"Star Wars: Episode VII - The Force Awakes" is coming out December 18.
That's a long time for a "Star Wars" fan to wait. And it's been a while since the last "Star Wars" movie came out in 2008. So to hold you over, let's relive the last film in the prequel, "Revenge of the Sith," specifically the last 15 minutes of the film, a moment Star Wars fans waited decades to witness and producers pulled out all the stops to pull off.
(For more "Star Wars" recaps, check out the on-going series, "Star Wars" Rewind).
2005’s “Star Wars: Episode III - Revenge of the Sith” would mark the final film in the saga George Lucas would be involved in. “Phantom Menace” and “Attack of the Clones” were fine, but for the most part “Star Wars” fans were left feeling unsatisfied. "Episode III" would hopefully give fans the answers they had been wanting for decades, and some redemption for Lucas.
“Revenge of the Sith” had a mature feel compared to the previous two films and captured the horrific fall of the Jedi. In it, Anakin Skywalker (Hayden Christensen) finds himself moving closer to the dark side as Palpatine (Ian McDiarmid) — who we come to learn is the Emperor, Darth Sidious — convinces Skywalker that he’s the greatest Jedi of them all. This leads to Skywalker leading the rise of the Empire.
But it’s the final 15 minutes of the film that set it apart from the others in the prequel.
In it, Anakin loses the light saber battle against Obi-Wan Kenobi (Ewan McGregor) and is left for dead as he burns alive on the volcanic planet of Mustafar.
The Emperor saves Anakin and what follows is something “Star Wars” fans waited decades to see — Anakin turns into Darth Vader.
Industrial Light and Magic’s Rob Coleman was the animation director on all of the “Star Wars” prequels and he is on the commentary for the Blu-ray version of “Revenge of the Sith.” He said the Darth Vader sequence was one he’d “been thinking about since I was 13 years old.”
Visual effects supervisor Roger Guyett described the idea behind the setting for the construction of Anakin into Vader in the commentary: “We wanted to get that interrogation look with this ridiculously hot top light,” he said. “Uncomfortable and very unsympathetic.”
Then there was showcasing the iconic Vader mask and helmet.
“I love this idea of getting inside the mask,” Guyett said in the commentary. “And the other touch was seeing him breath for the first time. I remember we did the shot and George came back and said, ‘Just disturb the smoke enough above the mouth piece so you can see him breath for the first time.”
But perhaps the most memorable moment was the filming of Vader when his construction is complete. James Earl Jones, who voiced Vader in the original trilogy, returned to do the dialogue in this scene. And according to producer Rick McCallum on the commentary, Christensen was inside the Vader costume for the scene.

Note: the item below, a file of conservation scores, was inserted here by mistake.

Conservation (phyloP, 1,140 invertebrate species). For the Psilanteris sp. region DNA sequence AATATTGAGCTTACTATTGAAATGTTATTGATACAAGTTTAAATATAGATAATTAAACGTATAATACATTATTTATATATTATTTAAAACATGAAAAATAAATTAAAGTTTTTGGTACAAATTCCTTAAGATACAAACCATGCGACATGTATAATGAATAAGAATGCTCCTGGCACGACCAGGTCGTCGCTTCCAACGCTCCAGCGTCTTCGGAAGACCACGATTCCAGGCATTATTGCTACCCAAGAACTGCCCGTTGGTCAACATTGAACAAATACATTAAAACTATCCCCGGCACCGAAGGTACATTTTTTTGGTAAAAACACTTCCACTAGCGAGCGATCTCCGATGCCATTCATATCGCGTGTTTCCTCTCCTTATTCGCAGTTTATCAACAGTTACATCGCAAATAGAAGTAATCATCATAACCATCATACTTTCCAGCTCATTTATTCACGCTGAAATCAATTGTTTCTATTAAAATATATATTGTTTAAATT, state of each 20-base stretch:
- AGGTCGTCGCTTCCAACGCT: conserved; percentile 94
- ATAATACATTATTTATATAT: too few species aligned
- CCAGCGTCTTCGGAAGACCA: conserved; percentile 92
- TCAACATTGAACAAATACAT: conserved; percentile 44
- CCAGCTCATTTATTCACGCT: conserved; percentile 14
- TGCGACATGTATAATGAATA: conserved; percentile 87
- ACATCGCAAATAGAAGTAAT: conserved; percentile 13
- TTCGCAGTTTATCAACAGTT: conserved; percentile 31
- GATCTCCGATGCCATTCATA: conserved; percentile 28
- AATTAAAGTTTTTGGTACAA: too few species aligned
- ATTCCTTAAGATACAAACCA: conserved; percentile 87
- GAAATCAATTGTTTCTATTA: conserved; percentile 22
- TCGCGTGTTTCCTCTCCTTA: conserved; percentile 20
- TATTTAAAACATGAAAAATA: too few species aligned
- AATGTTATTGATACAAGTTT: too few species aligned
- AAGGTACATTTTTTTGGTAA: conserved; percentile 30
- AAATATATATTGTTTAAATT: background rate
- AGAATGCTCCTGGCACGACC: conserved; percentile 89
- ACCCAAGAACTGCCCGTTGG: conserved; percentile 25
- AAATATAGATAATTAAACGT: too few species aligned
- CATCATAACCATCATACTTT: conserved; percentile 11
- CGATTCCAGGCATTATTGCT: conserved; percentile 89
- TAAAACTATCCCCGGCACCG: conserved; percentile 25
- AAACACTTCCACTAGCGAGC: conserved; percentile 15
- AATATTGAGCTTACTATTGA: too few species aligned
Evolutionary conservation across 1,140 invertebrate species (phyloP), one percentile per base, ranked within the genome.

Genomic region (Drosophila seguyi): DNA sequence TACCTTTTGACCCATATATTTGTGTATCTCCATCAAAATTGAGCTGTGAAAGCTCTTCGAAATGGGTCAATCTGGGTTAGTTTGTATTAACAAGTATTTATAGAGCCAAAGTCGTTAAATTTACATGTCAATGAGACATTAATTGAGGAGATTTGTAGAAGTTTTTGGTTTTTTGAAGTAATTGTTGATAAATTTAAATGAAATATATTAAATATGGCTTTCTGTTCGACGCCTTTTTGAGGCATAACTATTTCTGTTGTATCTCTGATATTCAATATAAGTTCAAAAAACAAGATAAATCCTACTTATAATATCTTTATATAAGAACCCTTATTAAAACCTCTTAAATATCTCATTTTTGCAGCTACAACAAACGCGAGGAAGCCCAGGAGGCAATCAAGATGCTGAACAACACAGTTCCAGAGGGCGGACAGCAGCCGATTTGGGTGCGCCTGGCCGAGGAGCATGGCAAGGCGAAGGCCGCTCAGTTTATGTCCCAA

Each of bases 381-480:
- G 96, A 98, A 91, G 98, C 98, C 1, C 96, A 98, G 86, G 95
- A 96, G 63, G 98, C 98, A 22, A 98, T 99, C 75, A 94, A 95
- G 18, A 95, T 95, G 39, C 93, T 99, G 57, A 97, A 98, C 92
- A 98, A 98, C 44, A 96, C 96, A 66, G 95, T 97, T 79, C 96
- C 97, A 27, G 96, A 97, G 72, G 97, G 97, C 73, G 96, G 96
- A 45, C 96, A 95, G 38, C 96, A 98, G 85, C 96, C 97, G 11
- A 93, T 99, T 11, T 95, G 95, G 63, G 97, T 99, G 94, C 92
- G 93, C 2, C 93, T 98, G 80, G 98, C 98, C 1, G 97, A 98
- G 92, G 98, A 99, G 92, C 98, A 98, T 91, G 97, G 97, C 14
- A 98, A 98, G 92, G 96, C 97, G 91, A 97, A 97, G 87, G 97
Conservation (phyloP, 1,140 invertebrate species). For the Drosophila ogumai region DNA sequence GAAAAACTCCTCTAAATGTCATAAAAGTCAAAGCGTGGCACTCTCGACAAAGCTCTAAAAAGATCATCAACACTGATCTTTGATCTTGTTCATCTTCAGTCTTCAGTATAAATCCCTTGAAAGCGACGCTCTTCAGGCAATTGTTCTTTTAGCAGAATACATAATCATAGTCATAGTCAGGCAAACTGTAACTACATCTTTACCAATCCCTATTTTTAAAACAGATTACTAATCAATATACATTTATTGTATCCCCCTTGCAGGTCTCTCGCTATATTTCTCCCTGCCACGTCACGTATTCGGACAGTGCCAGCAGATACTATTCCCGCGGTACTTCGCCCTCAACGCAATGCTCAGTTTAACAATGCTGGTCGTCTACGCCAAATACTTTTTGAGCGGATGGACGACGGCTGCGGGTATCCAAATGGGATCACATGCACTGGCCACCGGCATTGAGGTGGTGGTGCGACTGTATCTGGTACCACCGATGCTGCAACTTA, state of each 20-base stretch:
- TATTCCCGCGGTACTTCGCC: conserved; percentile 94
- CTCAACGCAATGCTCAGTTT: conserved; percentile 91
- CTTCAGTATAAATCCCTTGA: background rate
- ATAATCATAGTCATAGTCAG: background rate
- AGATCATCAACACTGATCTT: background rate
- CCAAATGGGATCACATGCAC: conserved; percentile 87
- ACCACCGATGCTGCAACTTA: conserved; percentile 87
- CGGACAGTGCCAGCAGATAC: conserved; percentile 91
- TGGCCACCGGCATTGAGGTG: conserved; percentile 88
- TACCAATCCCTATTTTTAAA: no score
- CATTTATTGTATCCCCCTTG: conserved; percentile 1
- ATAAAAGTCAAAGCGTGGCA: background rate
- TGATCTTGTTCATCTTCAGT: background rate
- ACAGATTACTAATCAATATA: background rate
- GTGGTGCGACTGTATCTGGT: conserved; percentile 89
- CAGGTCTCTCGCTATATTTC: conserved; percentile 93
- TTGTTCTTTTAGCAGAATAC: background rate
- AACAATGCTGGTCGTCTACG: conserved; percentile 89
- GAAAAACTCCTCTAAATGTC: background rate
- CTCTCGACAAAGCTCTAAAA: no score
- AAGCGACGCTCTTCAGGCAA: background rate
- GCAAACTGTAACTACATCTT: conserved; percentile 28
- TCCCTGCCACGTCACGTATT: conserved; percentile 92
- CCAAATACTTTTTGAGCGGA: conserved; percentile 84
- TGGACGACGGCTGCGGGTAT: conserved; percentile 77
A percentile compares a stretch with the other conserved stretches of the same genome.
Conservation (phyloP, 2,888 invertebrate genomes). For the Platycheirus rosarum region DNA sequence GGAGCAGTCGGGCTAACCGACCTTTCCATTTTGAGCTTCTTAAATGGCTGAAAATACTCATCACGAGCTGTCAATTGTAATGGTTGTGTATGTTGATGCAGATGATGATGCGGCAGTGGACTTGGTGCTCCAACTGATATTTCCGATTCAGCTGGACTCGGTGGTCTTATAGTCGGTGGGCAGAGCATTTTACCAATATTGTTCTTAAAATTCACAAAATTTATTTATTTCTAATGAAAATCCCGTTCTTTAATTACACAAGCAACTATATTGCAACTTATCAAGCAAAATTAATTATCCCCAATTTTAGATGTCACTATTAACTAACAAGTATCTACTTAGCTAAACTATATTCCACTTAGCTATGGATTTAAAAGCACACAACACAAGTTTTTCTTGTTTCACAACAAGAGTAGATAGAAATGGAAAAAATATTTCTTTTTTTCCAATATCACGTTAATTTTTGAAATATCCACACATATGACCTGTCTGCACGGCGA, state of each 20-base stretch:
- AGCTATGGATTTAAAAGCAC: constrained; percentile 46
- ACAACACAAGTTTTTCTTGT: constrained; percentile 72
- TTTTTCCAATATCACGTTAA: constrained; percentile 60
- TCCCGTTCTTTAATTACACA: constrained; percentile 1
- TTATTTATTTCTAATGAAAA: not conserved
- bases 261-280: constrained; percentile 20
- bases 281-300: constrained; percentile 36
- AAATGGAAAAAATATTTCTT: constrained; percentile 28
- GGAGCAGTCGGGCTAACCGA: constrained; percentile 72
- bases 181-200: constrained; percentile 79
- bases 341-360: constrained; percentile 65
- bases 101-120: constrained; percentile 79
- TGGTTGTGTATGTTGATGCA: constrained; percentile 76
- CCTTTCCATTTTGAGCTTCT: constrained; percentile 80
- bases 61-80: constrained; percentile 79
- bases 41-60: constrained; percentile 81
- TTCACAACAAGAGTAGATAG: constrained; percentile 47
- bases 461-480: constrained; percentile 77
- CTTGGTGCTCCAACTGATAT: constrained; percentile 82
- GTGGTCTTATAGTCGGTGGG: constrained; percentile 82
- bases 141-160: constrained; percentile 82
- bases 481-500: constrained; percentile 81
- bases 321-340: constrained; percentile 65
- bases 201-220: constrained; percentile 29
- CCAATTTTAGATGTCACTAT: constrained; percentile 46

“I went to go pick up Hayden in a golf cart [to bring him to the set] and he insisted to play this,” said McCallum. “He wanted to be in the suit.”
The scene was shot 10 days before principal photography on “Revenge of the Sith” wrapped, and McCallum recalls the incredible sight when he got to the set with Christensen.
“There were about a thousand people on the stage,” he said. “Everyone from the studio. We opened the stage doors and I let four hundred to five hundred people in, as many as we could get in. People were sitting on the floor. George did a couple of takes, Hayden got off [the set], and everyone just came up and touched him."
"Most of these people honestly had gotten into the film business because of ‘Star Wars,’" said McCallum. "It was just a great day.”
Though Lucas took a lot of heat on the internet following the release of the prequels as many thought they didn’t hold up to the original trilogy, it’s hard to argue that the ending of “Revenge of the Sith” is completely satisfying.
Along with seeing the creation of Darth Vader, we see the birth of Luke and Leia Skywalker, C-3PO and R2-D2 being handed over to Captain Antilles who erases their memory in order to protect the whereabouts of the twins, and how the twins are split up to protect them from Vader ever finding them, following the death of Padmé (Natalie Portman) during child birth.
The film concludes with Kenobi giving Luke to his uncle and aunt on Tatooine, where 20 years later the Jedi master and future apprentice would find each other in “Star Wars: Episode IV - A New Hope.”
“I always wanted to end the movie on the twin suns, it was such a strong image in ‘Episode IV,’” said Lucas in the commentary.
About the ending to “Sith,” Lucas added, “There’s something very satisfying about having all the little pieces wrapped up.”
Watch Anakin Skywalker become Darth Vader: